In response to repeated requests for fire protection in the Escarpment Drive area, station #2 was established on Upper Mountain Road. A fire truck was placed into service there on November 15, 1949 and it was housed in a garage owned by Mr. Glennie.
With financial support from the Ladies Auxiliary, an inhalator was purchased and put into service in December of 1950.
In 1951, another 14’ x 60’ addition was put on the existing fire station. A 1000 gallon Segraves pumper was purchased for station #2 with financial assistance from the Escarpment Association. The cost was $450.
In 1952 the decision was made to discontinue the annual field days. The revenue from the field days could no longer be depended upon and they were rained out for the previous two years. House to house canvassing took its place.
Through the efforts of the Niagara County Fire Advisory Board, fire apparatus in Niagara County were equipped with two way radios in June of 1952.
In September 1952, a new building for station #2 on Upper Mountain Road was approved. The building was erected with voluntary labor and the construction cost was $1,347.24.
Also in 1952, fire protection districts were established in the Town of Lewiston.
In 1954, an additional inhalator was purchased for $158.50 and it was put into service at station #2 on Upper Mountain Road.
In 1955, an auxiliary pump was purchased for $344.91. A new International truck chassis was purchased, a new 500 gallon front mount pump, and the tanker was rebuilt into a modern piece of fire fighting apparatus. The total cost was $6,888.83. (Chassis cost $4,180, pump $840, Young Fire Equipment to transfer tank and install pump, $1,387).
In 1956 the Ladies Auxiliary purchased two new Scott Air Packs for the fire company (cost $437.80). Portable generator and lighting equipment purchased (cost $365.00) Siren was also installed.
Garlow Road was paved from Rt. 31 to Upper Mountain Road in 1956. This made it possible to go to fires much faster in that area as that route was usually closed during the winter months.
In 1957 a new Emergency truck was purchased for $2,880. A 40’ x 60’ concrete block addition was put on the existing building. The cost of construction was $17, 019.74. A phone system for fire calls was installed and additional fire equipment purchased.
In 1958 plans were developed for a new truck room addition.
1960 saw the new truck room addition completed and city water was installed in the station.
In 1962, firefighter James Gilliam of Lewiston Fire Co. #2 received the Fireman of the Year award from the Western New York Volunteer Fireman’s Association and also Fireman of the Year from the New York State Fireman’s Association for saving the life of William J. Carrigan.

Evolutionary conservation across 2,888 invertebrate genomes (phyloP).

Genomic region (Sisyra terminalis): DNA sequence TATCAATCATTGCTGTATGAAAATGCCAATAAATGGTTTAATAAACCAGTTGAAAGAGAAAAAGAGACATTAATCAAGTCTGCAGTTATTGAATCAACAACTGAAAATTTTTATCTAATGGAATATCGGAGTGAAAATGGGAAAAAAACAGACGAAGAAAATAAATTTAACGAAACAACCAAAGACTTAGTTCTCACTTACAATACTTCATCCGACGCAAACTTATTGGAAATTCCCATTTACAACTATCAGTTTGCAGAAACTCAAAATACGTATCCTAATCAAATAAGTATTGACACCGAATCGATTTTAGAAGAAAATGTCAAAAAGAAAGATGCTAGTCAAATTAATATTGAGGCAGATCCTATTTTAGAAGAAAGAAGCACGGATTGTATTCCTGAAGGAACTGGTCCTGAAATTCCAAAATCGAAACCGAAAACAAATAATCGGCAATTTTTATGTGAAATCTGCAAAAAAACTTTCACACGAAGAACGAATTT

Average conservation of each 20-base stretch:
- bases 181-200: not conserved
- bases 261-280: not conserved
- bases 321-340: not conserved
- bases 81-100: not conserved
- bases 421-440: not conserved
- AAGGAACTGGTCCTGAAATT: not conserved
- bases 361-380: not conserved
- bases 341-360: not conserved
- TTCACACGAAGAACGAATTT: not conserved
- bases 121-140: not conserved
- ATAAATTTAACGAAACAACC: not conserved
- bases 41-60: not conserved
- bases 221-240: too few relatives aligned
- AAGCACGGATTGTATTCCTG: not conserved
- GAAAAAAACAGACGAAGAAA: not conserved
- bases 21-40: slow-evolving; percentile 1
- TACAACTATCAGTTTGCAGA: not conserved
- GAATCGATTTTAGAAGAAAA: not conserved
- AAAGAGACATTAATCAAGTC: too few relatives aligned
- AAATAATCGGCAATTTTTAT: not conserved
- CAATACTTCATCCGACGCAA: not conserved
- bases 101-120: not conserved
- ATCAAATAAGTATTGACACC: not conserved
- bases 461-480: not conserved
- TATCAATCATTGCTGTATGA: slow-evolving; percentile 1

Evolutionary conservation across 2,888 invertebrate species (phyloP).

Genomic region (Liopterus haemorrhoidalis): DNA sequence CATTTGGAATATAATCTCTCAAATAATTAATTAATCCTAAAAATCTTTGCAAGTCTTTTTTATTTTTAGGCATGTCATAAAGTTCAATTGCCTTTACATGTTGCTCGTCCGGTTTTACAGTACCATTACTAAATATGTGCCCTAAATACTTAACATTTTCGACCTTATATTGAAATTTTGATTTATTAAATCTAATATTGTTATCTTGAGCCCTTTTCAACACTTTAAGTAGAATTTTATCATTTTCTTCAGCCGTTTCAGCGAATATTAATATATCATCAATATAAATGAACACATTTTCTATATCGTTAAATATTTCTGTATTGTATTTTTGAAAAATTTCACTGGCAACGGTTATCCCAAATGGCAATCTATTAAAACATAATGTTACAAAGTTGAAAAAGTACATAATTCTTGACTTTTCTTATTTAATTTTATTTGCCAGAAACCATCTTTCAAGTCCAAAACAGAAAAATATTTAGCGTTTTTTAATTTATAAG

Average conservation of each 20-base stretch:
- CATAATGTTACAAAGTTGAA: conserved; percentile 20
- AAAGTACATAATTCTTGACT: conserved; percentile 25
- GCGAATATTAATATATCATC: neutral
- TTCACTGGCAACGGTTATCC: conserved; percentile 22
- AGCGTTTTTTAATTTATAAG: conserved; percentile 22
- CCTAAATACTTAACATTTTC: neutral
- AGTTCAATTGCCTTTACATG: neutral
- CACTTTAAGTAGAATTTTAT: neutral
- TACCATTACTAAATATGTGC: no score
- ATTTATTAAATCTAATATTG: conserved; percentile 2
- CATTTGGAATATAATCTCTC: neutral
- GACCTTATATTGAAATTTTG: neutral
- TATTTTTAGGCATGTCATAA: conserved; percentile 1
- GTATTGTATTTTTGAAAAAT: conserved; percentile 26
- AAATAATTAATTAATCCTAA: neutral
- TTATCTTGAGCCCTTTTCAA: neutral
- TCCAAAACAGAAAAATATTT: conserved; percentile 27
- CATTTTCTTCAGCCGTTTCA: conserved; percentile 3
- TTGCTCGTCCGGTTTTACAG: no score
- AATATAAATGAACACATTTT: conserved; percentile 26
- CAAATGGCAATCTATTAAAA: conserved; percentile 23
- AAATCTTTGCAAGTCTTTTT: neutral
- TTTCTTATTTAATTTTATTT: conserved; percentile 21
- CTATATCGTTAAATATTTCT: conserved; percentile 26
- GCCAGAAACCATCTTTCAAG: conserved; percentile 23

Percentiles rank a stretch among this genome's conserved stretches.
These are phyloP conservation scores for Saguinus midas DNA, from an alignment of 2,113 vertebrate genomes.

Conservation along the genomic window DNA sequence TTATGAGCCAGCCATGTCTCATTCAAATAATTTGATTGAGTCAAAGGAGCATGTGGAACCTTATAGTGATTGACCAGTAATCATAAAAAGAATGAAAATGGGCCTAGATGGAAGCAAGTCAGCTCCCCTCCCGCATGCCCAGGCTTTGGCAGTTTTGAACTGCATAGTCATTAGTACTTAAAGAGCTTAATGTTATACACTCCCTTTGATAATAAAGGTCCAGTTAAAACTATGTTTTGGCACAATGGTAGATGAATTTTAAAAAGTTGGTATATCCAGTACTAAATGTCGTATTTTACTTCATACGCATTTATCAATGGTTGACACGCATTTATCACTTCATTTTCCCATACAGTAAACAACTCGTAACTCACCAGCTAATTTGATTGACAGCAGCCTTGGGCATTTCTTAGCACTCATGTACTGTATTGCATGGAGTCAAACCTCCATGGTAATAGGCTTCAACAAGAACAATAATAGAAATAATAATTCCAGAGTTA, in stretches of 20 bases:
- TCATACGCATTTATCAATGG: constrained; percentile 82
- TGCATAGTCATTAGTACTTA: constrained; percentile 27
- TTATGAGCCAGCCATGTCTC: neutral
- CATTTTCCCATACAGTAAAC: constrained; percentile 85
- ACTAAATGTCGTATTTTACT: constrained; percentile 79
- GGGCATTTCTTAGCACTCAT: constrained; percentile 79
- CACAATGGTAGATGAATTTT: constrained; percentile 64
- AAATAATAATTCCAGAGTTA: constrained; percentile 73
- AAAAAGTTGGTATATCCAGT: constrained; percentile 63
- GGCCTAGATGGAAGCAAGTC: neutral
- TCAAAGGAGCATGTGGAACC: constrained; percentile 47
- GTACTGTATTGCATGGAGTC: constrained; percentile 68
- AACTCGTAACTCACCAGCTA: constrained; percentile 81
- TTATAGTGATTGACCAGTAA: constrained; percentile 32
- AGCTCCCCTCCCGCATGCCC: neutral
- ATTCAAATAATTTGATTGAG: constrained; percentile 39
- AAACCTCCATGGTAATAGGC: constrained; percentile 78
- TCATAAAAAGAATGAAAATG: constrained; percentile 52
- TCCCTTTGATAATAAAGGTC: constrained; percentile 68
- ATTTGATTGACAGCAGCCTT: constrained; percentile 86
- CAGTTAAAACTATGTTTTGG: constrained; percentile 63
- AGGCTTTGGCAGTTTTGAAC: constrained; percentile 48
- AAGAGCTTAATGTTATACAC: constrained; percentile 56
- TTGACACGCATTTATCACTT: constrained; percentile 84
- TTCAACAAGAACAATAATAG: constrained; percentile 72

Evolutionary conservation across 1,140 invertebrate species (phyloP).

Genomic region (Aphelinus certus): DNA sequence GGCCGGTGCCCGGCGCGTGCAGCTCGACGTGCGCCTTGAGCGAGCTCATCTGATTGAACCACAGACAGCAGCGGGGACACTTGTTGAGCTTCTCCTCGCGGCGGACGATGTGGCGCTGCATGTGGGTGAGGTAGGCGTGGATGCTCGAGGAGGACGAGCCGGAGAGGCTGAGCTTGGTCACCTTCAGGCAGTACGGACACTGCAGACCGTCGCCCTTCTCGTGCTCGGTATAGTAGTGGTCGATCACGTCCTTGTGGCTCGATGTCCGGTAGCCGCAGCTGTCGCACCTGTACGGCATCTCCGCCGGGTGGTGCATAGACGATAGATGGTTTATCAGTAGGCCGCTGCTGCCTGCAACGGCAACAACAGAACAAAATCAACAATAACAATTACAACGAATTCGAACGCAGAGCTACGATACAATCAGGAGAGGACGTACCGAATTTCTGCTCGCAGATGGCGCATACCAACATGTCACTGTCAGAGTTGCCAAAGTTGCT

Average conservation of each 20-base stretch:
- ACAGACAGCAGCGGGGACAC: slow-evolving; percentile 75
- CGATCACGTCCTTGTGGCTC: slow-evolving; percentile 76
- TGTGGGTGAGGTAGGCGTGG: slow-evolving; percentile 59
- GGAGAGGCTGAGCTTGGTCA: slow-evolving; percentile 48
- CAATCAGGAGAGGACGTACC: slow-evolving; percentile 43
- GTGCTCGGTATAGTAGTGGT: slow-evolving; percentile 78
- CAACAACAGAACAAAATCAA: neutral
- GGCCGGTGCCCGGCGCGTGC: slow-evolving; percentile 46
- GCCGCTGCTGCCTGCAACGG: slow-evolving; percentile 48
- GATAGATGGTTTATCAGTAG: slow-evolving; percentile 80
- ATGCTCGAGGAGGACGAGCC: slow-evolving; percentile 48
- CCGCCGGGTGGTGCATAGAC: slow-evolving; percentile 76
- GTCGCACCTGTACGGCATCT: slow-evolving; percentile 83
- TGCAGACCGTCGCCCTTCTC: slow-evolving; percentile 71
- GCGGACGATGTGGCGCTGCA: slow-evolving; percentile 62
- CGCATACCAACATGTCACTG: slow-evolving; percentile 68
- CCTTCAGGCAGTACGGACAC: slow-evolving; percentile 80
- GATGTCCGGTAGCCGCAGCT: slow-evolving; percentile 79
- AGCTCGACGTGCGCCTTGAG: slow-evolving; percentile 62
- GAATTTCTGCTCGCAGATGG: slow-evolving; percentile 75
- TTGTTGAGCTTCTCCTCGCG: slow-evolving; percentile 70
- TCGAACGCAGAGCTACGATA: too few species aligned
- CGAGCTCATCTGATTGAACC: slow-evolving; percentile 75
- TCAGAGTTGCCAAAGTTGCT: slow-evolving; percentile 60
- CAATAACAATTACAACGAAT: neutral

1962 was also the year that E. Dent Lackey had a ride on an elephant at Mills Brothers Circus on our grounds. Profit from the circus was $442.41.
In 1963 a new 1000 gallon pumper was purchased for $24,162. It was built by Young Fire Equipment on a special International fire truck chassis. The old Seagraves pumper was disposed of.
In 1964 the Ladies Auxiliary donated $500 for coats, boots, and additional fire fighting equipment. Bingo was started to provide a new source of revenue. At a cost of $9,400, a new heating system was installed in the fire station. Long range plans were also formulated for future expansion.
In 1966 special meetings were held regarding the construction of a new fire hall. Gazemore & Grove were selected as architects and a contract was awarded to Virtuoso Building Co. Inc. on September 30th. The cost was $127,500.
In 1967 the Ladies Auxiliary purchased kitchen equipment and drapes for the fire hall at a cost of $9,527.99.
September 17, 1967 was chosen as the best time for the new building dedication and the celebration of the 25th anniversary of the fire company.
In 1987 the fire company purchased a Saulsbury pumper for the sum of $200,000. This engine would replace the deteriorating Ward LaFrance. The engine was given the call sign 8E1.
In 1991, cell phones were purchased for the ambulance and the chief at a cost of $195.00 each. The Town of Lewiston Hazardous Materials Team was also established comprising of members from the four Town of Lewiston fire companies.
1992 saw the sale of the old tanker to Lancaster Speedway for the sum of $750.00.
In 1993, a Horton Ambulance was purchased with a Ford E350 chassis for a cost of $90,000. This ambulance is the second one in the history of the fire department to date.